Incidence and predictors of human immunodeficiency virus type 1 seroconversion in patients attending sexually transmitted disease clinics in India

Sanjay M. Mehendale, Jeanette J. Rodrigues, Ronald S. Brookmeyer, Raman R. Gangakhedkar, Anand D. Divekar, Manjusha R. Gokhale, Arun R. Risbud, Ramesh S. Paranjape, Mary E. Shepherd, Ann E. Rompalo, Ramesh S. Paranjape, Sunil N. Tolat, Vijay D. Jadhav, Thomas C. Quinn, Robert C. Bollinger

Research output: Contribution to journalArticlepeer-review

Abstract

The first estimates of the seroincidence of human immunodeficiency virus type 1 (HIV-1) and of the risk factors for seroconversion in a cohort of high-risk patients attending sexually transmitted disease (STD) clinics in India are reported. Between 1993 and 1995, 851 HIV-1-seronegative persons were evaluated prospectivelyevery 3 months for HIV infection and biologic and behavioral characteristics. The overall incidence of HIV-1 was 10.21100 person-years (95% confidence interval, 7.9-13.1). The incidence among commercial sex workers (CSWs) was 26.11100 person-years, compared with 8.4 among non-CSWs. Recurrent genital ulcer disease and urethritis or cervicitis during the follow-up period were independently associated with a 7- (P <.001) and 3-fold (P =.06) increased risk of HIV-1 seroconversion, respectively. Because of the association of recurrent ulcerative and nonulcerative STDs with HIV-1 seroconversion in this setting, behavioral and biologic measures directed at the prevention and control of STDs would be expected to greatly reduce the transmission of HIV-1 infection in similar high-risk groups.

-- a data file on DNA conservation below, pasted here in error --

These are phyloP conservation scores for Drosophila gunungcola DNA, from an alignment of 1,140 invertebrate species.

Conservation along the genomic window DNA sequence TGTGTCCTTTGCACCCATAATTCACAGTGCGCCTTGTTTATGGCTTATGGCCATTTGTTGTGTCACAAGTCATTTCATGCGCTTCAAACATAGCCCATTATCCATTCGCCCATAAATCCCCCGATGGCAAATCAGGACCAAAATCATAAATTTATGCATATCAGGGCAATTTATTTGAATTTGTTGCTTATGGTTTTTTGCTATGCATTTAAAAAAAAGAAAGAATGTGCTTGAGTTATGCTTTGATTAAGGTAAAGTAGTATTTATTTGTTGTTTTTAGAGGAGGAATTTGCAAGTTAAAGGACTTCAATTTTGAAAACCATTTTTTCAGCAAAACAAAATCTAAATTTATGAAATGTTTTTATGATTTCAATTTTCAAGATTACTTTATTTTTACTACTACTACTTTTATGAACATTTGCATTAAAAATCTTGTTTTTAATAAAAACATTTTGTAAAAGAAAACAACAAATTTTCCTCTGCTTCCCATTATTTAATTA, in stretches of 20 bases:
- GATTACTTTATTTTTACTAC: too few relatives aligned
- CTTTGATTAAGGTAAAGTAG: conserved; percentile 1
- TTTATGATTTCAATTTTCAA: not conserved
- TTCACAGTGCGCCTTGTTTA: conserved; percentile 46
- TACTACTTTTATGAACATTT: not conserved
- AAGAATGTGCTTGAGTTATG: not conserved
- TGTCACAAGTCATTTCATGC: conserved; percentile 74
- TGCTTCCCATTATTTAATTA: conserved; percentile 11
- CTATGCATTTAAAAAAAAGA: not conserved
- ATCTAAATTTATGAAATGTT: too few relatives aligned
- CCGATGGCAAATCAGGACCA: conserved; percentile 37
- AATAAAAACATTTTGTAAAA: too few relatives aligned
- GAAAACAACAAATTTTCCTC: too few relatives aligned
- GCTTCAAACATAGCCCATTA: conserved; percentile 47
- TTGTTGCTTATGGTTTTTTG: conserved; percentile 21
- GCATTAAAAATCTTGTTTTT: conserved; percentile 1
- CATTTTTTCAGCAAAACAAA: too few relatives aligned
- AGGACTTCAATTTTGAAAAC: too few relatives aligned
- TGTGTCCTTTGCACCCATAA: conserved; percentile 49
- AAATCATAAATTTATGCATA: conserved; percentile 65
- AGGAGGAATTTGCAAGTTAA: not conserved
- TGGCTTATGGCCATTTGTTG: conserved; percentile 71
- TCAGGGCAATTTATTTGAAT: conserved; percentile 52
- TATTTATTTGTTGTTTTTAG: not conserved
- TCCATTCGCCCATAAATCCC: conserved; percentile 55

Original languageEnglish (US)
Pages (from-to)1486-1491
Number of pages6
JournalJournal of Infectious Diseases
Volume172
Issue number6
DOIs
StatePublished - Dec 1995

ASJC Scopus subject areas

  • Immunology and Allergy
  • Infectious Diseases

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